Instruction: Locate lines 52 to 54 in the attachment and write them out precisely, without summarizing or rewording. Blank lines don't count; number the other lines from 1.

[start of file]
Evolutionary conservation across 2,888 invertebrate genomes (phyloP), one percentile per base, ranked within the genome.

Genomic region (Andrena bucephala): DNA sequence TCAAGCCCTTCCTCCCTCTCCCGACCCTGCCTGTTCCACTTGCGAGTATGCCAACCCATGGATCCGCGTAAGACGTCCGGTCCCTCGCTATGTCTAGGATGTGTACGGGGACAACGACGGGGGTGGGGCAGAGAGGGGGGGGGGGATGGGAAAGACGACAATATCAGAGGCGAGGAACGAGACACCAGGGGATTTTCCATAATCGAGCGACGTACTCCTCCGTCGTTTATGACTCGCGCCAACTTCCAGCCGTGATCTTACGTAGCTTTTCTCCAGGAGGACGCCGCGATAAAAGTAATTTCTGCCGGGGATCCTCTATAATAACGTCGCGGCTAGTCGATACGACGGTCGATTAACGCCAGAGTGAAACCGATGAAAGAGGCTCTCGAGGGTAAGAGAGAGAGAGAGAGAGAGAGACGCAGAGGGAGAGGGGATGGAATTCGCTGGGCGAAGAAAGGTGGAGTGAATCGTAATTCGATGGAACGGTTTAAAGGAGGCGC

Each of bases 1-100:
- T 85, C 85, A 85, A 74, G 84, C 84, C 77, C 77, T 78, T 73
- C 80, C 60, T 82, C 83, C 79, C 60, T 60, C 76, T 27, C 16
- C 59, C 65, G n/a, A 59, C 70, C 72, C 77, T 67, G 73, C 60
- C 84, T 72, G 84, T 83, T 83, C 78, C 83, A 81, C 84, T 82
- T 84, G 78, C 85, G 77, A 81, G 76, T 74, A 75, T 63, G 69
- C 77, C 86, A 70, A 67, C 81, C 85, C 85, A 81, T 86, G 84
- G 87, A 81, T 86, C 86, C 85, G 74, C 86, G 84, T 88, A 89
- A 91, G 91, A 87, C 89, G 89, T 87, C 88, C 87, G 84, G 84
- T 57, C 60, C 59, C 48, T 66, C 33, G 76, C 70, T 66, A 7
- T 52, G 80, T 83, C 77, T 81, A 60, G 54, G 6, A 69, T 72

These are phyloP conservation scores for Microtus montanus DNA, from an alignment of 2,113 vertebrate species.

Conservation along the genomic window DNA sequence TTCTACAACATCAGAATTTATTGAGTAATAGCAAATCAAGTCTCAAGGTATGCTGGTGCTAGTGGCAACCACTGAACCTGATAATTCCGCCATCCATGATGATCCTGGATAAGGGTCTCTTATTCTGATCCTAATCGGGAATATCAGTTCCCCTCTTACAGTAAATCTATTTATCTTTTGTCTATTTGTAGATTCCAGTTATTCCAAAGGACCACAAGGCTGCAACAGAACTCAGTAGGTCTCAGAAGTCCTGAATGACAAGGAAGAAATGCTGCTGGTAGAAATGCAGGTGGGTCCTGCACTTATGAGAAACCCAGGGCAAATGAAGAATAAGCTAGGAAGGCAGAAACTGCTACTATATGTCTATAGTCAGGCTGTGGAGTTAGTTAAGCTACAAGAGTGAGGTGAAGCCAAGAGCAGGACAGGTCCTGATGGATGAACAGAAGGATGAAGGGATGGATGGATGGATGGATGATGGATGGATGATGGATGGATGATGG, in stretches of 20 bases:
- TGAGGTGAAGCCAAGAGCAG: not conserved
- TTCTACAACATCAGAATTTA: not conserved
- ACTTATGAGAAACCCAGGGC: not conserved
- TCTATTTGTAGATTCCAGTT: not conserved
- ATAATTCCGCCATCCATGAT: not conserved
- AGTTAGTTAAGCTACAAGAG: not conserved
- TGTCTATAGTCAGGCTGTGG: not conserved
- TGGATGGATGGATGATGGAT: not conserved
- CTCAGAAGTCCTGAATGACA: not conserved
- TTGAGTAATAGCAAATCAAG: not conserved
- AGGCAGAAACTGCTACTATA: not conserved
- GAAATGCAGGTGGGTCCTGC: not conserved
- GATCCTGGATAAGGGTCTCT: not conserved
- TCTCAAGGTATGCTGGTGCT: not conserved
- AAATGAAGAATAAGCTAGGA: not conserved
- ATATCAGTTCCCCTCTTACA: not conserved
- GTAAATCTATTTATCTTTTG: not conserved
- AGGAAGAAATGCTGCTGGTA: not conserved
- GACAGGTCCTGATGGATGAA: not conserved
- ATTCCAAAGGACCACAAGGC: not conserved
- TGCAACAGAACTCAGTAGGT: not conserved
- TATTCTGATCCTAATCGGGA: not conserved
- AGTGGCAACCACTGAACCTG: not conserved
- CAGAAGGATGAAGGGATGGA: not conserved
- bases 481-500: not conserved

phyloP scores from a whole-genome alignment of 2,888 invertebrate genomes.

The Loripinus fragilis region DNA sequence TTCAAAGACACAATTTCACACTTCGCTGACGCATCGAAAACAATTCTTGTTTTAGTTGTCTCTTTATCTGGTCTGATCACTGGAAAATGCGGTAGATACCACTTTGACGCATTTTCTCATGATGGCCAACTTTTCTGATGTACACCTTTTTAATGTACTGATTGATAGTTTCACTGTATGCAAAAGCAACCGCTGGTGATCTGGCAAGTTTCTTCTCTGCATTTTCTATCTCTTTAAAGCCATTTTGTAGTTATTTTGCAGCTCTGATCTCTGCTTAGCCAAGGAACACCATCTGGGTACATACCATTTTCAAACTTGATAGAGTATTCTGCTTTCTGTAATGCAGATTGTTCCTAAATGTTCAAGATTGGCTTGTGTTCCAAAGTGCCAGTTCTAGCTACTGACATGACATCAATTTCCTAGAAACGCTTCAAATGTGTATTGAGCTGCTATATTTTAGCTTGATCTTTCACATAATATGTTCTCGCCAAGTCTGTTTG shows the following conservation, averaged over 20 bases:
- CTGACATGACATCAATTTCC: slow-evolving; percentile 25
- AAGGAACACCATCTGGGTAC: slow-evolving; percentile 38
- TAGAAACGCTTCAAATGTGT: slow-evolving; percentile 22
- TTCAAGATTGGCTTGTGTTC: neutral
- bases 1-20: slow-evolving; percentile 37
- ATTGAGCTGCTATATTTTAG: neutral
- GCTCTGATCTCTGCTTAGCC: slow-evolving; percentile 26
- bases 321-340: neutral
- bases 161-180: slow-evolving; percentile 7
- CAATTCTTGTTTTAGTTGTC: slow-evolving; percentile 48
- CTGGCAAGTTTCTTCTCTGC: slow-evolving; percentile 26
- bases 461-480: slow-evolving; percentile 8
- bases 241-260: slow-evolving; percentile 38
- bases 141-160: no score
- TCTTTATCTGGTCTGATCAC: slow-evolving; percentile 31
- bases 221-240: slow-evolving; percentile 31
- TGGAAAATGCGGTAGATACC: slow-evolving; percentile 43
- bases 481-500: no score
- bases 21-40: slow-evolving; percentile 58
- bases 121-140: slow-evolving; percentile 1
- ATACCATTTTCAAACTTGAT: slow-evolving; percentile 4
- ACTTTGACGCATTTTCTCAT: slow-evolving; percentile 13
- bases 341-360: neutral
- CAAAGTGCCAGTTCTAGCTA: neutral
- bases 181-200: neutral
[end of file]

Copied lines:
- CAATTCTTGTTTTAGTTGTC: slow-evolving; percentile 48
- CTGGCAAGTTTCTTCTCTGC: slow-evolving; percentile 26
- bases 461-480: slow-evolving; percentile 8